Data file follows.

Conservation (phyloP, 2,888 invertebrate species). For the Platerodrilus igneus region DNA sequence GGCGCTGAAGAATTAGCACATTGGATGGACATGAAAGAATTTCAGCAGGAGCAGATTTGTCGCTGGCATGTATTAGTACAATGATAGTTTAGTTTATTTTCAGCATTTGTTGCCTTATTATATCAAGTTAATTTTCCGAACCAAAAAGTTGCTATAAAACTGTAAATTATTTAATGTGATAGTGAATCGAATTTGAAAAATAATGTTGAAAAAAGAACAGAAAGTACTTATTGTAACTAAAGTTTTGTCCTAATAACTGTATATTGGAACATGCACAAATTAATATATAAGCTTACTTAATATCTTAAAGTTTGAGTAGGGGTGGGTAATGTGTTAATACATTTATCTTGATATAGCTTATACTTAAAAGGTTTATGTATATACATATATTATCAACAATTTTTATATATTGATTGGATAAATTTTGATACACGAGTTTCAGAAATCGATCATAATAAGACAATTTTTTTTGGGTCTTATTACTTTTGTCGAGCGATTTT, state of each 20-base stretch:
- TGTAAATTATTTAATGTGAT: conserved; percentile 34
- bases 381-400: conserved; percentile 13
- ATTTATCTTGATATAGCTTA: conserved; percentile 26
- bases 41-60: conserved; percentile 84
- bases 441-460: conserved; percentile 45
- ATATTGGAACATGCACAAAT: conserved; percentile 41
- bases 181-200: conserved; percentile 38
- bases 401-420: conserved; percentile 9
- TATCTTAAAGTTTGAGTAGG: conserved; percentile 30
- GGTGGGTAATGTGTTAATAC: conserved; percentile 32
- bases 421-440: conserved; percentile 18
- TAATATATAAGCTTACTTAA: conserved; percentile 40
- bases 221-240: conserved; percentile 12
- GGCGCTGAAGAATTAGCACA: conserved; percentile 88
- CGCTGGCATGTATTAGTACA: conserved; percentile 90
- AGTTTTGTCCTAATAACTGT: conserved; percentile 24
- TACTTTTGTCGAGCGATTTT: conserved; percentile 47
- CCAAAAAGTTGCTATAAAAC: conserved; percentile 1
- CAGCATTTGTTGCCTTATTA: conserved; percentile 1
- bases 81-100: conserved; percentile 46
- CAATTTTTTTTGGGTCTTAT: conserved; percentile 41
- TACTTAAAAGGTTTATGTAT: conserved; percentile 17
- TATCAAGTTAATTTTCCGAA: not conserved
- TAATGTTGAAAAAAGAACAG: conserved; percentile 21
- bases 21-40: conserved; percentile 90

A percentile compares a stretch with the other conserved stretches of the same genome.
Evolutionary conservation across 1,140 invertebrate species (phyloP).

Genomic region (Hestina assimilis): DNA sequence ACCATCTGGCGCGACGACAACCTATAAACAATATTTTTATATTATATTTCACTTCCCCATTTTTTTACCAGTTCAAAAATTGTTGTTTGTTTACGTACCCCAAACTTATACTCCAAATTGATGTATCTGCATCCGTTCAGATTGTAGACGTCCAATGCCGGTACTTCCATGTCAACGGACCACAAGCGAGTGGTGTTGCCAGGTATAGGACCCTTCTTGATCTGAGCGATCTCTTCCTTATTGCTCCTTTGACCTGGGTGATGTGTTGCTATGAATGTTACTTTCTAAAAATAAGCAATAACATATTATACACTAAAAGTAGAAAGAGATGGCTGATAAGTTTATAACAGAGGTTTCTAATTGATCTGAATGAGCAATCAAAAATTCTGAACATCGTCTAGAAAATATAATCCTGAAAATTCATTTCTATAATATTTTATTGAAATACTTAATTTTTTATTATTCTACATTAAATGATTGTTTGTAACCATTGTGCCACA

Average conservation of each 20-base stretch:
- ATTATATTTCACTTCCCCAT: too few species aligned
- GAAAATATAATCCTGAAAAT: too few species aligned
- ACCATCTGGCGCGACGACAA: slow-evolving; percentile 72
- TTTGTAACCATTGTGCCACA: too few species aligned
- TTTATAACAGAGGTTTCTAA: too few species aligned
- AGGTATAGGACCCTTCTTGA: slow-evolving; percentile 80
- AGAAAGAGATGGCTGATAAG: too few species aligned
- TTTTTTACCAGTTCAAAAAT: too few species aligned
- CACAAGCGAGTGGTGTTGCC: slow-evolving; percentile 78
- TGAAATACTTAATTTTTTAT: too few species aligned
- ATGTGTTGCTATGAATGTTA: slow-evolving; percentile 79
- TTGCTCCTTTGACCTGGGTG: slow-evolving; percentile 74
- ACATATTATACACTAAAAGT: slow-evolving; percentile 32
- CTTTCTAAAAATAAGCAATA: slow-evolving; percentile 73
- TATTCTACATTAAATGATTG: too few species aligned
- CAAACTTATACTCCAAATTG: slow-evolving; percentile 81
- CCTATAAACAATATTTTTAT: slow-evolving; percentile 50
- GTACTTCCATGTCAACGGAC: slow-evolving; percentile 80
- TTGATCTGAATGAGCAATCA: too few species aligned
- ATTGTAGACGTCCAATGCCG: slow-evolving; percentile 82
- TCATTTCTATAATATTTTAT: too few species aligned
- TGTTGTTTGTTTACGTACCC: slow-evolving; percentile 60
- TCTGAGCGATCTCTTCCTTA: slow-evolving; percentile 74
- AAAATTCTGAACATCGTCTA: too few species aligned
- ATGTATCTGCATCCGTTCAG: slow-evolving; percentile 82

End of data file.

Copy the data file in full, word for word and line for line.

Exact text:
Conservation (phyloP, 2,888 invertebrate species). For the Platerodrilus igneus region DNA sequence GGCGCTGAAGAATTAGCACATTGGATGGACATGAAAGAATTTCAGCAGGAGCAGATTTGTCGCTGGCATGTATTAGTACAATGATAGTTTAGTTTATTTTCAGCATTTGTTGCCTTATTATATCAAGTTAATTTTCCGAACCAAAAAGTTGCTATAAAACTGTAAATTATTTAATGTGATAGTGAATCGAATTTGAAAAATAATGTTGAAAAAAGAACAGAAAGTACTTATTGTAACTAAAGTTTTGTCCTAATAACTGTATATTGGAACATGCACAAATTAATATATAAGCTTACTTAATATCTTAAAGTTTGAGTAGGGGTGGGTAATGTGTTAATACATTTATCTTGATATAGCTTATACTTAAAAGGTTTATGTATATACATATATTATCAACAATTTTTATATATTGATTGGATAAATTTTGATACACGAGTTTCAGAAATCGATCATAATAAGACAATTTTTTTTGGGTCTTATTACTTTTGTCGAGCGATTTT, state of each 20-base stretch:
- TGTAAATTATTTAATGTGAT: conserved; percentile 34
- bases 381-400: conserved; percentile 13
- ATTTATCTTGATATAGCTTA: conserved; percentile 26
- bases 41-60: conserved; percentile 84
- bases 441-460: conserved; percentile 45
- ATATTGGAACATGCACAAAT: conserved; percentile 41
- bases 181-200: conserved; percentile 38
- bases 401-420: conserved; percentile 9
- TATCTTAAAGTTTGAGTAGG: conserved; percentile 30
- GGTGGGTAATGTGTTAATAC: conserved; percentile 32
- bases 421-440: conserved; percentile 18
- TAATATATAAGCTTACTTAA: conserved; percentile 40
- bases 221-240: conserved; percentile 12
- GGCGCTGAAGAATTAGCACA: conserved; percentile 88
- CGCTGGCATGTATTAGTACA: conserved; percentile 90
- AGTTTTGTCCTAATAACTGT: conserved; percentile 24
- TACTTTTGTCGAGCGATTTT: conserved; percentile 47
- CCAAAAAGTTGCTATAAAAC: conserved; percentile 1
- CAGCATTTGTTGCCTTATTA: conserved; percentile 1
- bases 81-100: conserved; percentile 46
- CAATTTTTTTTGGGTCTTAT: conserved; percentile 41
- TACTTAAAAGGTTTATGTAT: conserved; percentile 17
- TATCAAGTTAATTTTCCGAA: not conserved
- TAATGTTGAAAAAAGAACAG: conserved; percentile 21
- bases 21-40: conserved; percentile 90

A percentile compares a stretch with the other conserved stretches of the same genome.
Evolutionary conservation across 1,140 invertebrate species (phyloP).

Genomic region (Hestina assimilis): DNA sequence ACCATCTGGCGCGACGACAACCTATAAACAATATTTTTATATTATATTTCACTTCCCCATTTTTTTACCAGTTCAAAAATTGTTGTTTGTTTACGTACCCCAAACTTATACTCCAAATTGATGTATCTGCATCCGTTCAGATTGTAGACGTCCAATGCCGGTACTTCCATGTCAACGGACCACAAGCGAGTGGTGTTGCCAGGTATAGGACCCTTCTTGATCTGAGCGATCTCTTCCTTATTGCTCCTTTGACCTGGGTGATGTGTTGCTATGAATGTTACTTTCTAAAAATAAGCAATAACATATTATACACTAAAAGTAGAAAGAGATGGCTGATAAGTTTATAACAGAGGTTTCTAATTGATCTGAATGAGCAATCAAAAATTCTGAACATCGTCTAGAAAATATAATCCTGAAAATTCATTTCTATAATATTTTATTGAAATACTTAATTTTTTATTATTCTACATTAAATGATTGTTTGTAACCATTGTGCCACA

Average conservation of each 20-base stretch:
- ATTATATTTCACTTCCCCAT: too few species aligned
- GAAAATATAATCCTGAAAAT: too few species aligned
- ACCATCTGGCGCGACGACAA: slow-evolving; percentile 72
- TTTGTAACCATTGTGCCACA: too few species aligned
- TTTATAACAGAGGTTTCTAA: too few species aligned
- AGGTATAGGACCCTTCTTGA: slow-evolving; percentile 80
- AGAAAGAGATGGCTGATAAG: too few species aligned
- TTTTTTACCAGTTCAAAAAT: too few species aligned
- CACAAGCGAGTGGTGTTGCC: slow-evolving; percentile 78
- TGAAATACTTAATTTTTTAT: too few species aligned
- ATGTGTTGCTATGAATGTTA: slow-evolving; percentile 79
- TTGCTCCTTTGACCTGGGTG: slow-evolving; percentile 74
- ACATATTATACACTAAAAGT: slow-evolving; percentile 32
- CTTTCTAAAAATAAGCAATA: slow-evolving; percentile 73
- TATTCTACATTAAATGATTG: too few species aligned
- CAAACTTATACTCCAAATTG: slow-evolving; percentile 81
- CCTATAAACAATATTTTTAT: slow-evolving; percentile 50
- GTACTTCCATGTCAACGGAC: slow-evolving; percentile 80
- TTGATCTGAATGAGCAATCA: too few species aligned
- ATTGTAGACGTCCAATGCCG: slow-evolving; percentile 82
- TCATTTCTATAATATTTTAT: too few species aligned
- TGTTGTTTGTTTACGTACCC: slow-evolving; percentile 60
- TCTGAGCGATCTCTTCCTTA: slow-evolving; percentile 74
- AAAATTCTGAACATCGTCTA: too few species aligned
- ATGTATCTGCATCCGTTCAG: slow-evolving; percentile 82